These slides from the training session for the Brighton & Hove Chamber of Commerce last week. Let me know if you want us to come to your event or run a bespoke event or Masterclass.
More details on our Social Media for Good course soon (looks like next date will be Oct 3 in Brighton).
Covers a bit of an introduction to social media and blogging, plus some questions to get you thinking about your own context, opportunities and challenges.
Some good thinking in the room and animated conversations. Quite a few organisations ready to get blogging and exploring integrated social media in more depth.
A few of you made pledges are you walked out the door about your goals and intentions, so let me know how you get on!
Thanks to all for your warm feedback and to those who helped make it a positive event, especially Lorraine Bell (BCP), Tania “Radiance” Fullerton (Brighton Steiner School) and Fay McDonald.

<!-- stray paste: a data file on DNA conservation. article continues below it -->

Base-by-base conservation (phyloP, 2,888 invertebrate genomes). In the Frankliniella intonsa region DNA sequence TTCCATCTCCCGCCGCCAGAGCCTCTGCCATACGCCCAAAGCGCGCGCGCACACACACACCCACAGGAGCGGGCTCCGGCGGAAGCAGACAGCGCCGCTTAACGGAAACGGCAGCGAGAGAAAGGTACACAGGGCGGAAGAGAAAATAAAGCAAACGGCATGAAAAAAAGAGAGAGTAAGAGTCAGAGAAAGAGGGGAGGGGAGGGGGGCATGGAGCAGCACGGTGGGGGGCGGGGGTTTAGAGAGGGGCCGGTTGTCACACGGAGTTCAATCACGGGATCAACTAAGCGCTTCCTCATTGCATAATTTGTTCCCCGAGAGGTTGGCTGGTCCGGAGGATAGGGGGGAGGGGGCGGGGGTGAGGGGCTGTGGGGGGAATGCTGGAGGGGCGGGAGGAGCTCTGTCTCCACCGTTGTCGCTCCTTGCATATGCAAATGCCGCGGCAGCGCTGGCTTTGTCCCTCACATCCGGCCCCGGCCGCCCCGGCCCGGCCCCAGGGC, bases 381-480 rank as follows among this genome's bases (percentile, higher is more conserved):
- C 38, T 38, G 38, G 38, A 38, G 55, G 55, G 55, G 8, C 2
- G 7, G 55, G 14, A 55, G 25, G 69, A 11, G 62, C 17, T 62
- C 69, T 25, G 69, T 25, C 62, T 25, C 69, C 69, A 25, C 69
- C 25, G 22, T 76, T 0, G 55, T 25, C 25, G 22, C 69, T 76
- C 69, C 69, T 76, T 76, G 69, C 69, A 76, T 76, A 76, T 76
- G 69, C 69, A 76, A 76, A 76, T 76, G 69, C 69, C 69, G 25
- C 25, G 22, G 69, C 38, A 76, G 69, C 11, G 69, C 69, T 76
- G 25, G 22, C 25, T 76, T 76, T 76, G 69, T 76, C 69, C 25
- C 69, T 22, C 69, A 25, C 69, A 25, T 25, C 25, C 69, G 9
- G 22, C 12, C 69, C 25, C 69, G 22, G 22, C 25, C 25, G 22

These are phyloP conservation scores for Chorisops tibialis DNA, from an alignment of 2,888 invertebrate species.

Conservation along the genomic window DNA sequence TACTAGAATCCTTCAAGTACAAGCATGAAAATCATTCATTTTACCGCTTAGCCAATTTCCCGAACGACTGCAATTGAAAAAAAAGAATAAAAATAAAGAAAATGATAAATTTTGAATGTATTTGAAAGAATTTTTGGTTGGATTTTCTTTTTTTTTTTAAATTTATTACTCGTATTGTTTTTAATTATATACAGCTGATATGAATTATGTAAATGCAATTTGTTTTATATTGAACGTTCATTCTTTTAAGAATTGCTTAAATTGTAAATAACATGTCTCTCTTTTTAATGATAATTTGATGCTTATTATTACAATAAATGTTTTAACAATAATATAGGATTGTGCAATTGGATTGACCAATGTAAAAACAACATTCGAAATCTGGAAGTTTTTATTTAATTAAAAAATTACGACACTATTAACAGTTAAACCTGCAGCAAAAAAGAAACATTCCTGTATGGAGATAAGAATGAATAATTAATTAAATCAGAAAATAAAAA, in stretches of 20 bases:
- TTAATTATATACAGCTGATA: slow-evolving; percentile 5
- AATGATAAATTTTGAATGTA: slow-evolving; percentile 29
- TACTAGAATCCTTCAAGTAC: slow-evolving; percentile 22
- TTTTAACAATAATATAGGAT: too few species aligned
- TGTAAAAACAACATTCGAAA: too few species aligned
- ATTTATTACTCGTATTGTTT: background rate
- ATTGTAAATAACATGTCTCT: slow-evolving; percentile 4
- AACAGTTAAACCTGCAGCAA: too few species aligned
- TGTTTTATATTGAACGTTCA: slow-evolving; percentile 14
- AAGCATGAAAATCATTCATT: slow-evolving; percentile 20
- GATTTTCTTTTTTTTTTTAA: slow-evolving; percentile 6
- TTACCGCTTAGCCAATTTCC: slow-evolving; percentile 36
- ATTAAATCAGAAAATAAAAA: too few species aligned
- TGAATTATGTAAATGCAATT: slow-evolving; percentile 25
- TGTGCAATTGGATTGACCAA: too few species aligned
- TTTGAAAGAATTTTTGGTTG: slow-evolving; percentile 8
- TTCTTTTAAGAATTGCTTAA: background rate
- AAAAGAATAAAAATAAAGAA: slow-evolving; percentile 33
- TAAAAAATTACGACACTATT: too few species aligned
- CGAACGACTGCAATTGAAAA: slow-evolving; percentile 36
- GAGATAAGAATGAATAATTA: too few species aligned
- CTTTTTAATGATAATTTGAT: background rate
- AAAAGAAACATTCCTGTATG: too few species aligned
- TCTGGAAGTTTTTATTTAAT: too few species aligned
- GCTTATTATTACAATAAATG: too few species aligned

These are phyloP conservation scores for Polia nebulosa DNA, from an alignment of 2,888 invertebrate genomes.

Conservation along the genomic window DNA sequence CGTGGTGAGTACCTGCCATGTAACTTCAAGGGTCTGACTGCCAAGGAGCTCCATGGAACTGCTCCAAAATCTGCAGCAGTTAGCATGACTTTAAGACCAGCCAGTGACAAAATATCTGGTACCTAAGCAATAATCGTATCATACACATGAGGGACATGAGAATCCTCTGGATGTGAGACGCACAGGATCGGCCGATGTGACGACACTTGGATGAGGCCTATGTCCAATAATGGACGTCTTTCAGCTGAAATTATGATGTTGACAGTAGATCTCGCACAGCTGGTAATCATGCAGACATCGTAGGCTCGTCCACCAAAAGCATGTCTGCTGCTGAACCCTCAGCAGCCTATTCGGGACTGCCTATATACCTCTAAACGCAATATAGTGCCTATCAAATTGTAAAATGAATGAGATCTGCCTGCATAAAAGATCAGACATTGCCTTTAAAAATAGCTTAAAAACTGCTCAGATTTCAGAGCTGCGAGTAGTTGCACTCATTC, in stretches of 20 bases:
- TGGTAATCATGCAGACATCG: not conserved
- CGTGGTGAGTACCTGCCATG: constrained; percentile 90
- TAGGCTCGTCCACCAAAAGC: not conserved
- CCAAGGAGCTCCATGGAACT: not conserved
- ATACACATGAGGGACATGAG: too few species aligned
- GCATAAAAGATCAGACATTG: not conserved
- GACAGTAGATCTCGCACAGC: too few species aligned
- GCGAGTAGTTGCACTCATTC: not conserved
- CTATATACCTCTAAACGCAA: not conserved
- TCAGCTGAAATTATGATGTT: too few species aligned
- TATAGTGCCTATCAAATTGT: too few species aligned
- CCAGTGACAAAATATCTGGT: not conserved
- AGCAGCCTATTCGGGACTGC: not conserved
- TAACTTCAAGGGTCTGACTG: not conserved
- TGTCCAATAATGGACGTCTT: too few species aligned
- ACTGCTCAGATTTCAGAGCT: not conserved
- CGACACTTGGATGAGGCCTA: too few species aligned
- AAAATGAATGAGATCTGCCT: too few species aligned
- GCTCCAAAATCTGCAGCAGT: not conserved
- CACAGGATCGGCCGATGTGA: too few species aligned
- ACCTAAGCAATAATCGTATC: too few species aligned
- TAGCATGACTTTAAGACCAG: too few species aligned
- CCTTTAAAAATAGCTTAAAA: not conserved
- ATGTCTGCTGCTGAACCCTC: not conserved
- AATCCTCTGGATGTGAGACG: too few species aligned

June 20, 2008
Mark Walker from SCIP has long been supporting local charities and communities with IT services. Not just through all the work SCIP does in information and computer technologies, but also via the very happening SCIP group email list, which brings people together all around the South Coast.
If that’s not enough, Mark is now researching how to help local charities raise funds via the internet, including a bunch of region specific resources. That’s all part of his role as ICT Champion for the south east of England.
Read his post on this and the rest of his blog here.
We like lots of the same stuff (To Kill a Mockingbird and Atonement for a start), so it’s great to have found you Mark. Don’t you just love social media for short cutting all that “getting to know you” stuff. I think you can tell a lot about a person by the music/books/films that inspire them.
May 11, 2008
We’re just back from the Shine Unconference. Lib was there for the lot, but I was only there for Sunday. I’m a bit tired to say much about it this evening.